Thunder up 3-2 entering Game 6 with Rockets
The problem is that his teammates haven't stepped up to take some pressure off the superstar, and the Rockets have won both of those games.
Houston has cut the Thunder's lead to 3-2 in the series, and is looking to become the first team in NBA history to overcome a 0-3 series deficit to win a best-of-seven playoff series.
They'll likely continue to send two or three defenders at Durant and dare other players to beat them in Game 6 Friday night in Houston.
Though it hasn't happened in the past two games, Thunder coach Scott Brooks is confident Durant will get more scoring help on Friday.
"We're getting open shots," Brooks said. "If we can get those same open shots, I feel very confident our guys are going to step up and hit those shots. Those are the same shots that they've made their entire careers."
Rockets coach Kevin McHale raved about Durant and said they'll continue to try different looks to slow him down, even if it means leaving other capable scorers unguarded.
"When you double team a guy at the top of the key where he has the ball a lot, someone's going to be open," he said. "You've just got to take the temperature of what's happening and how hot you think Durant is ... and you've just got to sometimes live with it."
While Oklahoma City is without All-Star Russell Westbrook for the rest of the season, the Rockets are dealing with several health issues as well. Point guard Jeremy Lin has missed the past two games with a bruised chest muscle. His status for Friday's game is still up in the air, but McHale said he was feeling better Thursday.
Carlos Delfino's status is also questionable after not playing in the second half because of a sore left foot. The Rockets also said on Thursday that star James Harden had been diagnosed with strep throat, but was expected to play on Friday.
He bounced back from a tough performance in Game 4 to score 31 points on Wednesday to lead Houston to the 107-100 win.
McHale was impressed with Harden's work on Wednesday, especially considering he was struggling with his illness and lacked his normal energy.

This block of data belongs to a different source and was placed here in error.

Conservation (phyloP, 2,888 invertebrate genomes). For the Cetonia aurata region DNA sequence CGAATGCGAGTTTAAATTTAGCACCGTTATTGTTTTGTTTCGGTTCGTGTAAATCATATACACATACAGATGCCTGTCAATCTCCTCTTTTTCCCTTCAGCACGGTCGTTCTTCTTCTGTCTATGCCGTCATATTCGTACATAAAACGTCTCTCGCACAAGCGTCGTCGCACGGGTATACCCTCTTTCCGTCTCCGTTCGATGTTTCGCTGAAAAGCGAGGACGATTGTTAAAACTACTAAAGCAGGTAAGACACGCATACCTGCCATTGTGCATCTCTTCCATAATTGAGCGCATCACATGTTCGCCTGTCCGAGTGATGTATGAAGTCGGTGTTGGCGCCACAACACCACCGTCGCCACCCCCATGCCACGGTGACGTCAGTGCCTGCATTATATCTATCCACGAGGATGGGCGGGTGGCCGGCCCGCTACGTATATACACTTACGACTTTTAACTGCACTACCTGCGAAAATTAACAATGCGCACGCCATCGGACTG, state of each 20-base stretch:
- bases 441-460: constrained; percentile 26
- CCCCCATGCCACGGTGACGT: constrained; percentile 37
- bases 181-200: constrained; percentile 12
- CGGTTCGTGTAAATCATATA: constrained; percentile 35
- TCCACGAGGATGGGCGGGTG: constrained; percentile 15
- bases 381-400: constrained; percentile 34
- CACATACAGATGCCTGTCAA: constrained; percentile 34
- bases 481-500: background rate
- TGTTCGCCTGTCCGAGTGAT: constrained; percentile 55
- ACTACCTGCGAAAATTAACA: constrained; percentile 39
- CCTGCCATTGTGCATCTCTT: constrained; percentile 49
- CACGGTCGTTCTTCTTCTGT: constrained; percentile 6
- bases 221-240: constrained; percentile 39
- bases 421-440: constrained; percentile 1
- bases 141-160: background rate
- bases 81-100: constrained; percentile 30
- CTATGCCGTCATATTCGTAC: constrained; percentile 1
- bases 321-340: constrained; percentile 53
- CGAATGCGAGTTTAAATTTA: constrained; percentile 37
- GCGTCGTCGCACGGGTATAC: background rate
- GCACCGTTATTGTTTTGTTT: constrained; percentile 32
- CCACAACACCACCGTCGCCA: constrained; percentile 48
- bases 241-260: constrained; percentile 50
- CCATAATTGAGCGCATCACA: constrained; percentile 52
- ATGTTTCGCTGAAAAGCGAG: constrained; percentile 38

"Every day is not perfect," McHale said. "Being in that situation and having some tough games, it bothers you and you're bound and determined to come back the next night and play better."
The Rockets were also helped in Game 5 by the Thunder's decision to intentionally foul 7-foot center Omer Asik for an almost two-minute span in the fourth quarter. The career 54 percent shooter made 8 of 12 free throws to push the lead to 101-92 before Oklahoma City gave up on that plan.
Brooks said they did it because the team wasn't playing good defense and he hoped to change the rhythm of the game.
"I thought that would give us a chance," Brooks said. "Unfortunately, he stepped up. Give him credit ... something I go back on, we have to play better defense. We don't want to get into that if we don't have to. We would rather play the way we want to play, solid defense for 48 minutes."
McHale called Asik's free throw shooting a big part of the Rockets win, and said that he'd got some tutoring in the area from former Houston assistant coach and general manager Carroll Dawson.
"He practices them all the time," McHale said. "He's been doing a great job. Earlier in the fall, Carroll Dawson really worked with him on changing his technique a little bit. He's been working on it and working on it and he's getting more confident."
Some Houston players were irked at Durant for saying "hack-a-whatever-his-name-is" when referring to the tactic on Asik.
"He knew his name," Chandler Parsons said. "The guy has had two double doubles in a row. He's one of the best centers in the NBA. He knows his name. If he didn't know, he does for sure now."
Brooks wasn't as concerned about his tactic on Asik not working as he was about why his team keeps struggling on defense in the third quarter. Houston scored 38 points in the third quarter of Game 4 and 37 points on Wednesday night.
"I know that's not who we are because it hasn't been who we are for a lot of years," Brooks said.
The Rockets insist that they're just having fun and that all the pressure is on top-seeded Oklahoma City, because as the eight-seed they weren't expected to win.
"In our minds still nobody's giving us a shot," Parsons said. "But it doesn't really matter, it matters what we believe in that locker room and that we believe in ourselves. We're fully confident that we're going to win tomorrow night and we're going to take the series."
Since most of these young Rockets don't have much playoff experience, they've been leaning on the vast experience of McHale, who won three titles in the 1980s with the Celtics. He doesn't discuss Houston's chance to make history with this young team, he just asks his players to focus on the next game.
"Anything could happen, that's the beautiful thing about basketball," he said. "That's why you go play. What happened in the past doesn't make any difference. We had great effort last night and we just need great effort again."
Of course, the Thunder, who reached the NBA Finals last season, aren't lacking in confidence either.
Oklahoma City's players weren't available on Thursday, but Kendrick Perkins made it clear that he believes the Thunder are in control of the series with a tweet that included a link to his Boston Celtics championship ring.
"You think we stressed out right now," he asked on Twitter. "Y'all crazy we got heart over here in OKC."
Then he tweeted again.
"If the playoffs was meant to be easy then everybody could win a ring," he tweeted. "We up 3-2 and we not looking back. Great position to be in."
AP Sports Writer Jeff Latzke in Oklahoma City contributed to this report.
Copyright 2013 by The Associated Press
This story is from ESPN.com's automated news wire. Wire index
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